22 November 2010


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I remember being in such a panic about this for so long. Men were professing a certain weakness for me at the very first blog on which I landed when finally holed up with an internet connection. They thought I was nuts, but loved me anyway. I remember the first time I heard Naomi Wolff. OMG! It felt like a bath in the water from heaven. Isn't that quaint?
US firms warn Irish over tax move
The Irish government has been given a stark warning from some of the biggest American companies in Ireland on the risk of a mass exodus if the country's low corporation tax rate is raised.
By James Quinn 9:30PM GMT 20 Nov 2010

The warning – from executives at Microsoft, Hewlett-Packard, Bank of America Merrill Lynch and Intel – spoke of the "damaging impact" on Ireland's "ability to win and retain investment" should the country's corporation tax rate be increased from 12.5%.

It came as talks between members of the Irish government and the European Union and the International Monetary Fund continued around the clock on a financial aid package of as much as €100bn to shore up the country's beleaguered banking system.

Although Brian Lenihan, the Irish finance minister, has indicated Ireland's 12.5% corporation tax rate – the lowest in the eurozone – will not be raised, a number of factions within the European Union are known to have pushed for it to be increased in return for the bail-out.

Nicholas Sarkozy, the French president, said yesterday that while raising taxes will not be a condition of the bail-out, he expects Ireland to raise its corporation tax rate: "It's obvious that when confronted with a situation like this, there are two levers to use: spending and revenues. I cannot imagine that our Irish friends, in full sovereignty, [would not use] this because they have a greater margin for manoeuvre than others, their taxes being lower than others."

The US warning was written by Lionel Alexander, president of the American Chamber of Commerce in Ireland, and a senior HP executive.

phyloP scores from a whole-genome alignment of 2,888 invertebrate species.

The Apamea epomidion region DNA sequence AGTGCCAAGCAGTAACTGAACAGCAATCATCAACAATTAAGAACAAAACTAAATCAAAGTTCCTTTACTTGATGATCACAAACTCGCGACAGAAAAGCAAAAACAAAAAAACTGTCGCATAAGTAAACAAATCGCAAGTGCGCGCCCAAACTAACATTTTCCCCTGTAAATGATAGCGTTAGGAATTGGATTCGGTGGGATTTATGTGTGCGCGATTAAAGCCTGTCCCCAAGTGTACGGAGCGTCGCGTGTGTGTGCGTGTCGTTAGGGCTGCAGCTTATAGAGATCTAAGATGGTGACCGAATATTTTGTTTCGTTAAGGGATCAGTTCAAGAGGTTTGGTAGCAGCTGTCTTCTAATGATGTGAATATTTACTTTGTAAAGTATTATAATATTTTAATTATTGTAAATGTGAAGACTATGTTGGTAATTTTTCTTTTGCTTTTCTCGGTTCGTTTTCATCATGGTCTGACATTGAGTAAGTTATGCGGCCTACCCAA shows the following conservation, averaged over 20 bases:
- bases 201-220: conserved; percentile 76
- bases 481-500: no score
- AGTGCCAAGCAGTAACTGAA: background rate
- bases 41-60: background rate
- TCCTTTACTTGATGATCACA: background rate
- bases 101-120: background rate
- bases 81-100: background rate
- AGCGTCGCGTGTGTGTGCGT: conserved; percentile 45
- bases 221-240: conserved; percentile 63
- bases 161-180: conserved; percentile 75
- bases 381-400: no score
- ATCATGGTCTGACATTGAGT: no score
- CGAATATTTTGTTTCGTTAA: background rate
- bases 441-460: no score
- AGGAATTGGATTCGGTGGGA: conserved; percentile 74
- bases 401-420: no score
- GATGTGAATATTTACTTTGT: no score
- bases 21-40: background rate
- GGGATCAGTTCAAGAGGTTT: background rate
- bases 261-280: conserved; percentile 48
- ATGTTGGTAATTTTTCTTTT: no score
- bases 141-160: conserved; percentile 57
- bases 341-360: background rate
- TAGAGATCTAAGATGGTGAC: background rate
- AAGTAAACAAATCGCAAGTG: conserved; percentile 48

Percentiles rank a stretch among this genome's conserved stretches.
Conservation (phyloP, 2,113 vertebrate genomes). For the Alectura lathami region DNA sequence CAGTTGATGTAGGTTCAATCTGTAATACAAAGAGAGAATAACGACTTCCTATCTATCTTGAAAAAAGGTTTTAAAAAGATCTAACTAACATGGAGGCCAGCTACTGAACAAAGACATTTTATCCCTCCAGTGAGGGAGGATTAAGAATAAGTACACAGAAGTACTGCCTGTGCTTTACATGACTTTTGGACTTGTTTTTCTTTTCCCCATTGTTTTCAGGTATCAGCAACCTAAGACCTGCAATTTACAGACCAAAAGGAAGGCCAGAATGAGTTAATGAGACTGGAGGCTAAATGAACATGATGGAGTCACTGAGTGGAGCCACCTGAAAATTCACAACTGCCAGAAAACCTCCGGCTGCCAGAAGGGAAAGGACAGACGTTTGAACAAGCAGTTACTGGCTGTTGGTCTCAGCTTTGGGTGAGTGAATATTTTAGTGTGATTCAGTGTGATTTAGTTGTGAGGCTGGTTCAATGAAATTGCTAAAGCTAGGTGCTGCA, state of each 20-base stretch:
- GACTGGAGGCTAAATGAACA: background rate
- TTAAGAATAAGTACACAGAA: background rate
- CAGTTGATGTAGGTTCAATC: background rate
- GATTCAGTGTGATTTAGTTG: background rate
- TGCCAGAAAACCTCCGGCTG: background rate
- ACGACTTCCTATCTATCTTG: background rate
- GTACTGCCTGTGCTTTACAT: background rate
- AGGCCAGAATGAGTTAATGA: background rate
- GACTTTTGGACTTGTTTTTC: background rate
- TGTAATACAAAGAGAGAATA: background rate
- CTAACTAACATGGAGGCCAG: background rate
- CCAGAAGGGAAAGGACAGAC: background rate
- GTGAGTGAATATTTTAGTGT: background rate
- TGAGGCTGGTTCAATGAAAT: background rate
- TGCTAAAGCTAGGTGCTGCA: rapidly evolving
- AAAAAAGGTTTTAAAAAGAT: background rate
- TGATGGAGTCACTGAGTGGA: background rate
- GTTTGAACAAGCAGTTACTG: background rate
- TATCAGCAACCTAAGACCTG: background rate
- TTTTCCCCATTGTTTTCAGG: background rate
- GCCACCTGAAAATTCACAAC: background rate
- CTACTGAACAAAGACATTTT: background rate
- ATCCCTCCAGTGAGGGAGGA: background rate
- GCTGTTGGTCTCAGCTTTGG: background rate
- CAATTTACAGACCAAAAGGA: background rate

Foreign investment equates to €110bn – or 70% – of all exports with US companies alone employing more than 100,000 workers.

While the companies are not threatening to leave at this stage, the statement – signed by senior Irish executives from each of the four companies mentioned – does directly point out that although Ireland's tax rate may be low in European terms, it is not when compared with locations such as Singapore, India and China.

The letter says: "The IMF, the European Central Bank and the European Commission must realise that any increase in our corporation tax rate would ultimately make us more economically dependent, not less so on our European Union partners."

Separately, John Herlihy, head of Google's 2,000-strong European headquarters in Dublin, told The Belfast Telegraph that "anything that impinges on Ireland's competitiveness is going to be a big thing for Google".

Writing in today's The Sunday Telegraph, Mohamed A El-Erian, chief executive of PIMCO, the world's largest bond investor, also cautions that the proposed bail-out package may not be enough to shore up Ireland's finances. "Ireland and its official partners must convert a short-term liquidity approach into a more sustainable long-term solution that addresses solvency, growth and economic restructuring," he writes.

The collective warnings came as the Irish government was holding an all-day cabinet meeting today in an attempt to finalise two separate restructuring plans: a four-year plan for the economy, containing €15bn of cuts, and the other on the banking sector itself. The government is expected to publish both on Tuesday after which it is likely to formally request aid from the EU and IMF to support its austerity aims.

It seems the sale of some state assets will be included in the measures. These may include the government's 25% stake in Aer Lingus, the national carrier, as well as its National Lottery licence and the country's separate gas and electricity boards.
Can you even say "fascism" in public yet?

love, 99


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